Hence the nine period-2 points are .

More on roots of unity here (http://en.wikipedia.org/wiki/Root_of_unity).

You will have to be a bit more specific in telling me what part of the the Argand diagram you are struggling with:

1. A complex number is located at the coordinate .

2. A complex number has an argument (angle with the positive real-axis) of and is located at a distance of from the origin.

To find an eventually fixed point of an iterator function you are looking for a point that is eventually (in a finite number of steps) sent to a fixed point. In this case,

where is a fixed point.

Regards,

May 21, 2013 at 11:31 am

John WhooleyHi J.P, Could you show me how to show points like e^3(pi)i/4 are attracting or repelling or nuetral? I am a little bit stuck with this. Thanks

May 21, 2013 at 3:02 pm

J.P. McCarthyJohn,

This question is meaningless without reference to an iterator function. If is a differentiable function then is an attracting fixed point if etc

Regards,

J.P.

May 16, 2013 at 8:34 pm

Student 42I have a few questions regarding the MS3011 Dynamical Systems Exam.

For Question two I have all the proofs for Logistic Mappings and Doubling but have no proof/theorem for Tent Mapping. Is the theory for this section about the conditions of it which are 0<u<4 etc.

As regards the Complex Number section I have all the class written notes but seem to be missing typed notes in my booklet. Do you by any chance have an online PDF or e-copy for this section?

Finally are there solutions for the 2012 Autumn Question 3 and 4 and the Continuous Assessment Exam available?

May 16, 2013 at 8:41 pm

J.P. McCarthyFirst of all we are only taking for the Tent Mapping and call this . I suppose the questions that I could ask about the Tent Mapping include how many period- points does have, show that the periodic points are dense and show that any fraction is eventually periodic under .

Does your typeset notes stop at page 8 of the complex numbers section? Then you are not missing anything: I threw out a lot of the complex number stuff.

To your final question no and no — although we did all of the Autumn 2012 questions in the lectures and the CA test material is very straigtforward. However a word of caution: learning off answers is no good to ye now: ye need to understand the material.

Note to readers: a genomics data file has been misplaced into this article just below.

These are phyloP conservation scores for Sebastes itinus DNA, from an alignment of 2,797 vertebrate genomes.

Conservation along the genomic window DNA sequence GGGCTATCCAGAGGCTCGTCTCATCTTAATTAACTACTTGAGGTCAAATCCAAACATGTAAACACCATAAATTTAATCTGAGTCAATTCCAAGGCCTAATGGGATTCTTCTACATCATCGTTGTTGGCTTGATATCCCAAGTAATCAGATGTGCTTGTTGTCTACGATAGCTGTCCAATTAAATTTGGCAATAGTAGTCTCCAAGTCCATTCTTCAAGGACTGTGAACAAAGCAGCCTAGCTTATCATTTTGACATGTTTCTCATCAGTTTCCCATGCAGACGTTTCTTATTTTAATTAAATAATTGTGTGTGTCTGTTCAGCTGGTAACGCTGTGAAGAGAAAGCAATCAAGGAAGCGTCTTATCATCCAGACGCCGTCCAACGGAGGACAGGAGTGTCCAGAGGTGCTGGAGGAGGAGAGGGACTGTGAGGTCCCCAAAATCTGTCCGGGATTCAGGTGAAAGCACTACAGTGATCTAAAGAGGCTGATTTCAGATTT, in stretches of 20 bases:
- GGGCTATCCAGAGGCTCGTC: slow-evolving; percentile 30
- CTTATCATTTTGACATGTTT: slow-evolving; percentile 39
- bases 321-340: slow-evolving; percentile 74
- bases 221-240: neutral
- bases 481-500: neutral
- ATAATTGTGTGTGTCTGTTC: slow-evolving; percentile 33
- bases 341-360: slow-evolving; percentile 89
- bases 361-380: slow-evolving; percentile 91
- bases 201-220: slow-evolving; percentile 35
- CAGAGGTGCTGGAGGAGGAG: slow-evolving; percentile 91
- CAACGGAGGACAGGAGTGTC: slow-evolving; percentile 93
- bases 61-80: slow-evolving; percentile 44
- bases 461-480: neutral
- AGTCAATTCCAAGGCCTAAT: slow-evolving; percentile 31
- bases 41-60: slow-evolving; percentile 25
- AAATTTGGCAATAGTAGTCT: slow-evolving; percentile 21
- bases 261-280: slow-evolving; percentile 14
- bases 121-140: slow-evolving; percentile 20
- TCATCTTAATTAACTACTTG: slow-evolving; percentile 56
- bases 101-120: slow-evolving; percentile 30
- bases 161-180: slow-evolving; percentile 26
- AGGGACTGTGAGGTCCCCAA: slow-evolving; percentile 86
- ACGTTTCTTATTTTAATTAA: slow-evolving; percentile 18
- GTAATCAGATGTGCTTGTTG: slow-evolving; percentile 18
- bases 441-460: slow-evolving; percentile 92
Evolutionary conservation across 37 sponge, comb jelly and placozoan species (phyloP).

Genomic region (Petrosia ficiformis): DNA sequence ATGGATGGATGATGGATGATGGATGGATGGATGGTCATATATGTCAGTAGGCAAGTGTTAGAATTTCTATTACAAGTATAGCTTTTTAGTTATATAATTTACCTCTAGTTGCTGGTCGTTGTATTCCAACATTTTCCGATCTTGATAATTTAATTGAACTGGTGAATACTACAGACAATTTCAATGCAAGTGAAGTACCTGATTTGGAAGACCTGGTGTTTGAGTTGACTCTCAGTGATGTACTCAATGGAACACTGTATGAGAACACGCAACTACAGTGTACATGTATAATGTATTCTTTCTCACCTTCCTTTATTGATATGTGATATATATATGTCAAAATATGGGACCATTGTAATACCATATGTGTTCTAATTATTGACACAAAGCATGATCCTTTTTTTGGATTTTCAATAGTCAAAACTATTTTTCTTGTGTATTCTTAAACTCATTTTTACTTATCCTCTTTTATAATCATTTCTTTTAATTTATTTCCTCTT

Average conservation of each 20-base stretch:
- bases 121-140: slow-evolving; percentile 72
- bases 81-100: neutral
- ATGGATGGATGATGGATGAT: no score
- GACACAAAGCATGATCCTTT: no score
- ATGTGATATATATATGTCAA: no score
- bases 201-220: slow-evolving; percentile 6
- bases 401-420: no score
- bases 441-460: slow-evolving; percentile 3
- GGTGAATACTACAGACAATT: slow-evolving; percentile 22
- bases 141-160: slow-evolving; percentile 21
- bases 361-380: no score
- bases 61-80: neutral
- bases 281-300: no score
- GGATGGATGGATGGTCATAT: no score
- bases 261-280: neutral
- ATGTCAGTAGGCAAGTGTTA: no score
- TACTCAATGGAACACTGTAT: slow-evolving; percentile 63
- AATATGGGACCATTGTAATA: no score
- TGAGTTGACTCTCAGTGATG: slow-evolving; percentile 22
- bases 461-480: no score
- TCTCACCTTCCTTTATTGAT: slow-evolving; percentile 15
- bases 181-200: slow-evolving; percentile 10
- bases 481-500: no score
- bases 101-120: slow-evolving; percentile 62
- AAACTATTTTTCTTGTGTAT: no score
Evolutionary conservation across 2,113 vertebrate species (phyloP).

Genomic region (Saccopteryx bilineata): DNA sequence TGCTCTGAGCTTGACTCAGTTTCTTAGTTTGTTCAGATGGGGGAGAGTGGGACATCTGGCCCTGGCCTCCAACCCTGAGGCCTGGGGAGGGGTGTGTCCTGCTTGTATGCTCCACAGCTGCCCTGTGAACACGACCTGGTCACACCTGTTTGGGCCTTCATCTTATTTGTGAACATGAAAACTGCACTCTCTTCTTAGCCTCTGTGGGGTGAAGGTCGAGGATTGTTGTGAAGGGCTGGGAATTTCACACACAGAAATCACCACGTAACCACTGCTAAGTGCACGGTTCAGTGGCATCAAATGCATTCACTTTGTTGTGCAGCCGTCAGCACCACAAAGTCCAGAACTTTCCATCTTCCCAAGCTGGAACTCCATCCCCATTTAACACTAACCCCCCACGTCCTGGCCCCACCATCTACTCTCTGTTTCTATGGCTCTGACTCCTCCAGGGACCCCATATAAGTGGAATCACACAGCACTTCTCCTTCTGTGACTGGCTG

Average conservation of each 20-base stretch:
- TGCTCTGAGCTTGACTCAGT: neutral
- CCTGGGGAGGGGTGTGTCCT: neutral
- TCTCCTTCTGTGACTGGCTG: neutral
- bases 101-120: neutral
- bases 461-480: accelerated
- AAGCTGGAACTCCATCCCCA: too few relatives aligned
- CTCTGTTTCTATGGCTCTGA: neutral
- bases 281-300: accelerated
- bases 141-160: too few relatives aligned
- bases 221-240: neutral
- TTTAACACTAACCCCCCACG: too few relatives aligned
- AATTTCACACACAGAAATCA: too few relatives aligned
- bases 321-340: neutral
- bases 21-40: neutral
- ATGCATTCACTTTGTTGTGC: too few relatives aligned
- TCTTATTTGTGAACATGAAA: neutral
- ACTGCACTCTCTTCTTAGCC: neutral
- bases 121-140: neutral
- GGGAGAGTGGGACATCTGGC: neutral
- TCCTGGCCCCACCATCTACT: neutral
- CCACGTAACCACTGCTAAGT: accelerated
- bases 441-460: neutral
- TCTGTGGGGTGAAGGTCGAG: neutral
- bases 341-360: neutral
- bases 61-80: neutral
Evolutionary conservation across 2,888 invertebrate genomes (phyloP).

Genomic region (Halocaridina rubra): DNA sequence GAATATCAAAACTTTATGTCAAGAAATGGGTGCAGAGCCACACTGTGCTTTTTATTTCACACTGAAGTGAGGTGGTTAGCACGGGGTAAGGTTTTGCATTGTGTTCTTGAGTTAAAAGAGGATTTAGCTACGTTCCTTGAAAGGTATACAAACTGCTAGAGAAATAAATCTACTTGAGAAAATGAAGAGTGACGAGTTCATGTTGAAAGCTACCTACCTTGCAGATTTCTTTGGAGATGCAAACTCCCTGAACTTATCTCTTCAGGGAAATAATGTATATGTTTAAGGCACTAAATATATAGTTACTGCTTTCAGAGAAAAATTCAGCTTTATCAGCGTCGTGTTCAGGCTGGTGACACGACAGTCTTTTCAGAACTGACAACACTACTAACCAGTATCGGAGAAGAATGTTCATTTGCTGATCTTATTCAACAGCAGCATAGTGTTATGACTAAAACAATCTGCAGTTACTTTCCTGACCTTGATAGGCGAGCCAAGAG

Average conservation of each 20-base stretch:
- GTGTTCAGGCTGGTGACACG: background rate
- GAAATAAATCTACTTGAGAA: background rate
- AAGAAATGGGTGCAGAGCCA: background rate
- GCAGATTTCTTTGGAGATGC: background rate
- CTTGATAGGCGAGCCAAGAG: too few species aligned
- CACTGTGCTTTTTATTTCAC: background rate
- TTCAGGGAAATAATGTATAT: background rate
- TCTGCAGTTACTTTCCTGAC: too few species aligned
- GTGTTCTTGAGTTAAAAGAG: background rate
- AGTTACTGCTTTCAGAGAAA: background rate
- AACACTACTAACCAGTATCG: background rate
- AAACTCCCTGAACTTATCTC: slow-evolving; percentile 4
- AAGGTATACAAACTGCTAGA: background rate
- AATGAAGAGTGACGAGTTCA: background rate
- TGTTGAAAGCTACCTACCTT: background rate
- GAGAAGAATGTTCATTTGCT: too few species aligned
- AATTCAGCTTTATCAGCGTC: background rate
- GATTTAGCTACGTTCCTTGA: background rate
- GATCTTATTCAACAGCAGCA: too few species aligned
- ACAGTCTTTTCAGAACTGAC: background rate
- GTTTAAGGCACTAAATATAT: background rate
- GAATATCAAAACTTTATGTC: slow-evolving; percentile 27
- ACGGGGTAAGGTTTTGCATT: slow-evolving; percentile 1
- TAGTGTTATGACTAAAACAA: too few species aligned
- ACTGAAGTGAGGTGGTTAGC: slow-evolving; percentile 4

Regards,

J.P.

May 17, 2013 at 12:10 pm

linda crowleyWith regard to doubling mapping question in autumn 2009 paper. ‘What do you expect the graph of D^n to look like?’ Am i correct in saying it will have 2^n lines… Im also wondering how to find how many fixed points D^n has?

May 17, 2013 at 2:41 pm

J.P. McCarthyLinda,

Yes you are correct to say that has lines.

A fixed point of a function is found at the intersection of and . Therefore draw a schematic (rough) graph of with its lines and . How many times does intersect the graph of ?

A second, more algebraic, solution is as follows. A fixed point of is a point that is sent to itself

.

Hence fixed points of are solutions of

;

in other words period- points. We know that the period- points are points of the form (why?)

(in binary)

and there are of these (why?), hence has fixed points.

Regards,

J.P.

May 17, 2013 at 4:08 pm

AoifeThe logistic family of mappings in Summer 2011 Q 2, part (c) ask to find the fixed points when an infection enters the population in terms of /mu and the mortality rate. Do I just alter the equation to where is my mortality rate and then solve for my fixed points? And also what does mean in terms of the population growth model?

May 18, 2013 at 3:44 pm

J.P. McCarthyAoife,

Call the mortality rate by . Note this is a different to the one in the notes — which is the maximum population: more on this below. Therefore the equation governing the population growth is given by

.

You can solve then for the fixed points.

Note that is the proportion of the maximum population: the population that, if reached, results in extinction. Therefore if , i.e. at the maximum, then the next population is

.

The term models this.

Regards,

J.P.

May 21, 2013 at 2:42 pm

Student 43Given a real valued function

f(x)= x +sin x

How do you show that f(x) has an infinite number of fixed points?

May 21, 2013 at 3:05 pm

J.P. McCarthyHow do you find fixed points?

Regards,